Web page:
He’s simply not up to the task of carrying such a long haul of hits, songs that decades ago could push him to his vocal limits and which he hasn’t the stamina for now, much less the capability to conjure the outrageous screeching howls of yore. Instead, after the first half-dozen tunes, Roth – whose sense of tempo is, to put it kindly, loose – resorted to fragmentation that emphasized choruses and his patented wailing yet left key verses drastically clipped.
He rarely responded with a hearty “I want some too!” whenever Eddie and Wolfgang would holler the title of “Everybody Wants Some!!” Nor did he fill in many of the intentional gaps in “So This Is Love?” or “Unchained,” though he was never so off that any song was unrecognizable. Strangely enough, he seemed to coast through the final third of the set as if just gaining a second wind, coming across especially strong on “I’ll Wait” and “Jamie’s Cryin’.”
Granted, it didn’t hurt to have thousands of fans (including teenagers who weren’t alive the first time ’round) chanting every word of every song and covering up Roth’s fumbled phrases, anymore than it was harmful to have Eddie and Wolfie’s backing vocals sweetened by tapes, presumably of Anthony’s considerably high harmonies. (Note, too, how the barbershop-quartet bit from “I’m the One” was excised.) Call that impure if you wish, but with such a scattershot frontman, such behind-the-scenes bolstering was welcome.
Whatever persistently hammy Roth lacked, however, the rest of the band compensated for with power and precision. Where Alex was so slack as to seem bored during the 2004 reunion, here he hammered away with the fleet force of a stickman half his age, motoring the atomic punk of “I’m the One” and “Hot for Teacher” unerringly and thundering through “And the Cradle Will Rock ” and “Ain’t Talkin’ ‘Bout Love.”
Eddie’s recovery, however, is a marvel that extends well beyond his toned physique. His playing here – lightning-fast yet never mushy, still teeming with new tricks – was a stunning reminder of his largely unparalleled expertise, his stormy sonic squalls surpassed only by what few greater giants of the instrument (Hendrix, Zappa) there are. His spotlight turn, a composite of his most famous solos (from “Eruption,” “Cathedral,” “Women in Love” and more), was at times positively mesmerizing. All these years later, you still watch the guy astonished at how effortlessly such complex fretwork comes to him.
To see him doing split kicks and tearing up so many monster riffs on his custom-made striped Charvel after such a long, rocky period out of the limelight was not just nostalgic but heartening – and, I suspect, well worth the admission price to many attendees. That Van Halen served up a generous, few-frills set in which the quartet played nearly all of its 1978 debut while touching on almost all of the high points from every record that followed undoubtedly added value.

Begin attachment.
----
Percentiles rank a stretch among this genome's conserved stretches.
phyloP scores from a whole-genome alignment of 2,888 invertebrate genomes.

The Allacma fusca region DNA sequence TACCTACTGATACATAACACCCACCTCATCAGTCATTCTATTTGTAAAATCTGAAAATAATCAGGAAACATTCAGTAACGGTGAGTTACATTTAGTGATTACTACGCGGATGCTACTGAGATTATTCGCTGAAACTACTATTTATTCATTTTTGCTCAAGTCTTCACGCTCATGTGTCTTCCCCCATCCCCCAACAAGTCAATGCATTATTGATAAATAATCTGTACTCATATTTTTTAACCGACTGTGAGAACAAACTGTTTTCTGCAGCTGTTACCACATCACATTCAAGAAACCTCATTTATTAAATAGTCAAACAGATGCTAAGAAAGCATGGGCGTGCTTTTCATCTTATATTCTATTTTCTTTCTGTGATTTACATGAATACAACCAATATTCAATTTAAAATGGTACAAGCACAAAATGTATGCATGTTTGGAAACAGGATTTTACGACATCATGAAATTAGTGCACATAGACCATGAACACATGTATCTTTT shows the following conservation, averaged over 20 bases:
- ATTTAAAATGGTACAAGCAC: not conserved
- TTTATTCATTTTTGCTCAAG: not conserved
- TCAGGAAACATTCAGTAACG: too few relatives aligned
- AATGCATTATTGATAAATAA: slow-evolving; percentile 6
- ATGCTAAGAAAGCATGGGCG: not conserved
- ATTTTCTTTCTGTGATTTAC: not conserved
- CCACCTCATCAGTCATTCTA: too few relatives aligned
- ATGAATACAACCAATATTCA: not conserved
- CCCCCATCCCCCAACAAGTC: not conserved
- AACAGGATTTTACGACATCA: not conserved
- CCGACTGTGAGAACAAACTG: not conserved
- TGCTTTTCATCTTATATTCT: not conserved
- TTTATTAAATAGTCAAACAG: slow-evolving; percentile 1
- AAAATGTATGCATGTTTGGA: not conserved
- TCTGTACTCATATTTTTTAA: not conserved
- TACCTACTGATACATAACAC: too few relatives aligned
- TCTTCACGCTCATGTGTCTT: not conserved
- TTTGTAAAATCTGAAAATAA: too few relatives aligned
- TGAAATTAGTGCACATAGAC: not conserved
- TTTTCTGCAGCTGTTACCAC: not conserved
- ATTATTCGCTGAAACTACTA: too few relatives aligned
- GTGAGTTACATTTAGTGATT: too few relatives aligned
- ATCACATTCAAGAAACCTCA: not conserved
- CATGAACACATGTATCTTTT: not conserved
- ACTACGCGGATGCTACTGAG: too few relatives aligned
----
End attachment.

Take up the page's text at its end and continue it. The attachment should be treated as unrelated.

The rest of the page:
Where it all goes from here, well, that really doesn’t matter. There’s talk of a new album next year, and there’s reason to think such an endeavor wouldn’t be lame. Yet let us not forget that it was only a year ago that Eddie was calling Roth “Cubic Zirconia” and “a loose cannon.” (Hagar? “The little red worm.”) Eddie seems like a changed man, and this outing (with Bob Marley’s son Ky-Mani capably warming up with racked-up reggae) is obviously re-energizing.
But I’d almost rather it all flame out once more. Keeps things in character – and makes these shows that much more special.
I attended the show last night at the Staples Center up in Los Angeles. I went in with no expectations considering that the guys have aged, internal conflicts between band mates and the absence of Michael Anthony on bass guitar and key background vocals.
What I experienced was a high energy performance by old friends that looked like they genuinely were having a great time performing together only mere miles from where they had formed back in the mid-’70s.
To put it bluntly, Van Halen tore the roof off the Staples Center at times. The version of “Hot for Teacher” was so intense, that it could have been mistaken for a borderline punk song. Eddie Van Halen’s solo was mind blowing. David Lee Roth’s antics were controlled. He appeared to pay homage to Eddie through out the entire show.
The best part of the evening was seeing the interaction between Eddie and his son Wolfgang playing a mean bass guitar. Eddie looked so proud. And Wolf had the stature of a seasoned pro playing in front of 20,000-some odd, air guitar-playing fans.
I went in with no expectations and walked away feeling as though I just witnessed a good old fashioned rock concert circa the early ’80s.